To provide authenticity, Luttrell moved into Berg’s home for one month while Berg was writing the script. Luttrell acted as a consultant, detailing to Berg his eyewitness account of the events that unfolded during Operation Red Wings.:17 Berg later embedded with a Navy SEAL team—becoming the first civilian to do so—and lived with them for a month in Iraq while he continued writing the screenplay. In re-enacting the injuries and deaths of the fallen Navy SEAL servicemen, Berg relied on Luttrell's eyewitness accounts from the book, as well as autopsy reports of the deceased and after action reports. The United States Navy provided incident reports related to the mission, as well as archive military training footage, which is shown during the film's opening credits sequence.:1 Still photographs shown during the opening credits sequence were taken from Richard D. Schoenberg's war photography book The Only Easy Day Was Yesterday: Making Navy SEALs.:9 During filming, there were some dialogue changes in comparison to Berg's script, as the filmmaker occasionally encouraged the actors to improvise their lines.
Filming for Lone Survivor was scheduled to start on September 15, 2012. Principal photography commenced in October 2012 and concluded in November after 42 days; filming took place in New Mexico.:25–28 Berg shot the film with creative autonomy as Universal did not fully oversee the film's production. "Not having the studio there every day ... I respect Universal and get along great with them, but we were on our own completely, and in many ways, it was a more autonomous experience".
With Lone Survivor, Berg continued his trademark of having war veterans as part of his film crew. Luttrell, along with several other Navy SEAL veterans, acted as technical advisors during the production. In addition, senior military advisor Harry Humphries, a former Navy SEAL who had worked with Berg on Hancock and The Kingdom, served as an associate producer.:27 Berg explained, "I always looked to hire vets. And not just because I'm a generous person. But selfishly, vets have turned out to be some of the hardest working people. It's self-serving".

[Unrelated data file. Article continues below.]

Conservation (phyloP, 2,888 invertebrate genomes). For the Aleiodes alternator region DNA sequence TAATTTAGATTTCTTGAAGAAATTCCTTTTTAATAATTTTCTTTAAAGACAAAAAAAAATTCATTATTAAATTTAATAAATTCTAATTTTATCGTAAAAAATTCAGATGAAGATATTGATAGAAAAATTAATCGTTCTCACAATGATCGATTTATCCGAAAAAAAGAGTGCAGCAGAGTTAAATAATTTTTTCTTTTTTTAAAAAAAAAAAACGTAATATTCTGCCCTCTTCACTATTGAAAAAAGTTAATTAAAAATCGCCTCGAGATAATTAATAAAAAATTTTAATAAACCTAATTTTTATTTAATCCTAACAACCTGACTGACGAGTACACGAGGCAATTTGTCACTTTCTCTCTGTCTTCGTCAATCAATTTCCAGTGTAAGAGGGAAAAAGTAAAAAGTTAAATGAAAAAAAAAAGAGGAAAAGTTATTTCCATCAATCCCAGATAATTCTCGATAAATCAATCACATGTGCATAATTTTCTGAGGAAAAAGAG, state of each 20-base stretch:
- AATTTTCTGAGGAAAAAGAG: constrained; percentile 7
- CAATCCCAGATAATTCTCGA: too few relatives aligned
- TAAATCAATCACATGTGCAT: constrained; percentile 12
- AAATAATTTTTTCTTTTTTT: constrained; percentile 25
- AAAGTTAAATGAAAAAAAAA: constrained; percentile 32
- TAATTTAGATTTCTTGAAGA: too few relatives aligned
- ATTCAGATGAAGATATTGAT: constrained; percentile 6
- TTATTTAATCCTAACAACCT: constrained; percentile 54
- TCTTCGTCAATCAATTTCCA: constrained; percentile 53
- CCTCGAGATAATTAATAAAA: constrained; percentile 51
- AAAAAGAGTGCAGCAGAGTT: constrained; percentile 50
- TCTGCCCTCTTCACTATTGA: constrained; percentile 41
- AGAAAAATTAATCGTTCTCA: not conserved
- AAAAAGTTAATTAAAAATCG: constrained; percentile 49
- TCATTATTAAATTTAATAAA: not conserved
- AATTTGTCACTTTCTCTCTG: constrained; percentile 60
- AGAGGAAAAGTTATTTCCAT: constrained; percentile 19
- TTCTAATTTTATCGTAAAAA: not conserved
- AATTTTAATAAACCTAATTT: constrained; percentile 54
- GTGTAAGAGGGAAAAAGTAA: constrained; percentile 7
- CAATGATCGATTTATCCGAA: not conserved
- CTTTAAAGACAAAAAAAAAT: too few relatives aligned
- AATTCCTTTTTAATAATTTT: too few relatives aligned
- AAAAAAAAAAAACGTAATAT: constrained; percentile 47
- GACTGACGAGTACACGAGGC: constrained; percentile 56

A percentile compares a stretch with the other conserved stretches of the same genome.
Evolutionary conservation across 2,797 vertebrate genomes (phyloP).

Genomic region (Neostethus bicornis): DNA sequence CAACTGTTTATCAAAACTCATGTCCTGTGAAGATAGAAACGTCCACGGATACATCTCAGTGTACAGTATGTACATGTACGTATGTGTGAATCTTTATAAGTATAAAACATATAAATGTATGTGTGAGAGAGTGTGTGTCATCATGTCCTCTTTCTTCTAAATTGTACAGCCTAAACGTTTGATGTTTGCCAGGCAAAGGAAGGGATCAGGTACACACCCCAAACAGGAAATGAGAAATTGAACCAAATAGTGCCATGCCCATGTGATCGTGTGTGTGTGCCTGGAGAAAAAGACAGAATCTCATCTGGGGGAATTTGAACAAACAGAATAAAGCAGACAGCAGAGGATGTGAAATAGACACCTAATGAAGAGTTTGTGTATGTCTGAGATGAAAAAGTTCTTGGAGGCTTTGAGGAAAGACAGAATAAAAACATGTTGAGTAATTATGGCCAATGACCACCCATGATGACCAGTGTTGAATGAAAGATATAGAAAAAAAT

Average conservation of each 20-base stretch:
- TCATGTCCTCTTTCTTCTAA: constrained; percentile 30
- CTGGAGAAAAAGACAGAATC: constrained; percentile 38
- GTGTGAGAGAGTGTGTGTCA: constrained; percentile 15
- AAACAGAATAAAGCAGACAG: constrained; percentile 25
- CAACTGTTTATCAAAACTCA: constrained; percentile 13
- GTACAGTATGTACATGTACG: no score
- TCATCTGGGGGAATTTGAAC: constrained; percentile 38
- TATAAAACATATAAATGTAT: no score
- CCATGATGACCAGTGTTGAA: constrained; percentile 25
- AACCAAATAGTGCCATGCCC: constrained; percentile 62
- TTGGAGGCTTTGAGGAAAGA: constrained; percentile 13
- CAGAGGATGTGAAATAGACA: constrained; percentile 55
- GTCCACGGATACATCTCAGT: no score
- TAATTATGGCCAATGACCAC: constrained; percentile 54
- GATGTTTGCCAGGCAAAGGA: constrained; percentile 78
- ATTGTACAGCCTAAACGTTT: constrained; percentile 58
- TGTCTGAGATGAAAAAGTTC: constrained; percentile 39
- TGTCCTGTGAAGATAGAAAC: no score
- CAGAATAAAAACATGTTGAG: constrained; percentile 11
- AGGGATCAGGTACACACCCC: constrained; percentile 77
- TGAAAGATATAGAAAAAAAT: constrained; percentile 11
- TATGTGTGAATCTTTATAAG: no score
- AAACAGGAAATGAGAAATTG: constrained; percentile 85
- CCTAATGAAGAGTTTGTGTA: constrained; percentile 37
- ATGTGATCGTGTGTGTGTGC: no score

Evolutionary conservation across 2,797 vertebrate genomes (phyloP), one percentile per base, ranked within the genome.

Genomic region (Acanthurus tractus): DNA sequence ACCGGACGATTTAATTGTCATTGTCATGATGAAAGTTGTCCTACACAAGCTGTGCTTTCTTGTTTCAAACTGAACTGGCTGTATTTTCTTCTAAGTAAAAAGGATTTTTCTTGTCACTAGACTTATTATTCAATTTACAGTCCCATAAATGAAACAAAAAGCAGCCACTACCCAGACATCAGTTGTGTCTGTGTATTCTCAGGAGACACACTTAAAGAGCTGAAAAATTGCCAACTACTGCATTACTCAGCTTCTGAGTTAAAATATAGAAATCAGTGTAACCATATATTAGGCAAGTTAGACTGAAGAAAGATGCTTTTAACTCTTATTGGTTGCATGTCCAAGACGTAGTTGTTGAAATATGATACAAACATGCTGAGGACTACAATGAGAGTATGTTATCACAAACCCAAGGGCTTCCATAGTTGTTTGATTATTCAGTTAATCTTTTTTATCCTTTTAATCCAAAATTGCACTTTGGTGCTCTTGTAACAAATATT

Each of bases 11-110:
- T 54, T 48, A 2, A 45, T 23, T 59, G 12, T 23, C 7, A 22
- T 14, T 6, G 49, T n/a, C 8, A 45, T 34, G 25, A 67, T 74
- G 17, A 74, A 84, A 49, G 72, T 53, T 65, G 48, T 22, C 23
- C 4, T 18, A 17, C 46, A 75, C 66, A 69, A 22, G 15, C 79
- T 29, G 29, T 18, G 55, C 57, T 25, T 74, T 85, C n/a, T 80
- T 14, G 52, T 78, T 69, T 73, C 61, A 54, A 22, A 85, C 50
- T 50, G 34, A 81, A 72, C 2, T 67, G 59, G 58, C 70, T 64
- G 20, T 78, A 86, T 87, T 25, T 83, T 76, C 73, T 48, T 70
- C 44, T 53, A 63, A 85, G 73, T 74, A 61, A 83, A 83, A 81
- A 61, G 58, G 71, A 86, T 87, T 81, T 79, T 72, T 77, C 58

Filming first took place at the Sangre de Cristo Mountains of the Santa Fe National Forest. Eight days were spent on mountains ranging from 11,000 to 12,000 feet (3,400–3,700 m). In recreating the Hindu Kush mountain range that stretches between Afghanistan and Pakistan, the film crew shot at 10 separate locations in the national forest.:22 The film's stunt coordinator was its second unit director Kevin Scott, who was tasked with depicting the four Navy SEALs tumbling down rugged terrain with sixty-degree inclines. Scott did not choreograph the stunt work, nor did he have the stunt performers use wires or dummies; he told them to fall 15 to 20 feet (4.6–6.1 m) off cliffs and avoid looking at the ground until right before impact. “We had to say, ‘Jump off the rock, land however you land, and go with it,’” he said. “When you’re doing that on a true hillside, you don’t have a choice. Gravity takes over. The only thing stopping the stunt people from dropping another thousand feet down the hillside was padding set up just outside of the shot.” Several stunt performers were injured after falling from the mountains, as the falls proved too difficult to control. Berg recalled, "Some guys got hurt, some guys got bumped up and ribs were broken, a lung was punctured, some concussions, but these guys were determined to try and do everything they could to capture what Marcus described in the book."
Production moved to Chilili, New Mexico for two weeks of filming. The location’s wooded areas were used to film several battle scenes, and the art department built sets to create an Afghan village occupied by Ahmad Shah (Yousuf Azami) and his Taliban insurgents, as well as a Pashtun village where Luttrell (Mark Wahlberg) is rescued.:26 Filming then moved to the Kirtland Air Force Base in Albuquerque, New Mexico, which doubled for scenes set in Bagram Airfield, a U.S. military base in Afghanistan.:27 Principal photography concluded on soundstages at I-25 Studios in Albuquerque.:28 The production occupied two 26,000 square feet (2,400 m2) stages in the facility for interior scenes and bluescreen work.:28 The art department built the character Gulab's house, as well as interiors for Bagram Airfield's patrol base Camp Ouellette. The bluescreen work involved scenes depicting a MH-47 Chinook in a gimbal, and a 4-foot scale model of a Hindu Kush mountain cliff built by the art department team in Los Angeles, California.:28:1
Lone Survivor was director of photography Tobias Schliessler's fifth collaboration with Berg,:51 as well as Berg's first film shot with digital cinematography. Schliessler intended to shoot Lone Survivor with Arri Alexa cameras, but because of budgetary concerns, he chose to shoot the film with Red Epic digital cameras, using Fujinon and Angénieux lenses.:2 Schleissler chose the Red Epic camera "due to its compact size and lightweight body.":2 He also filmed several scenes with a Steadicam.:2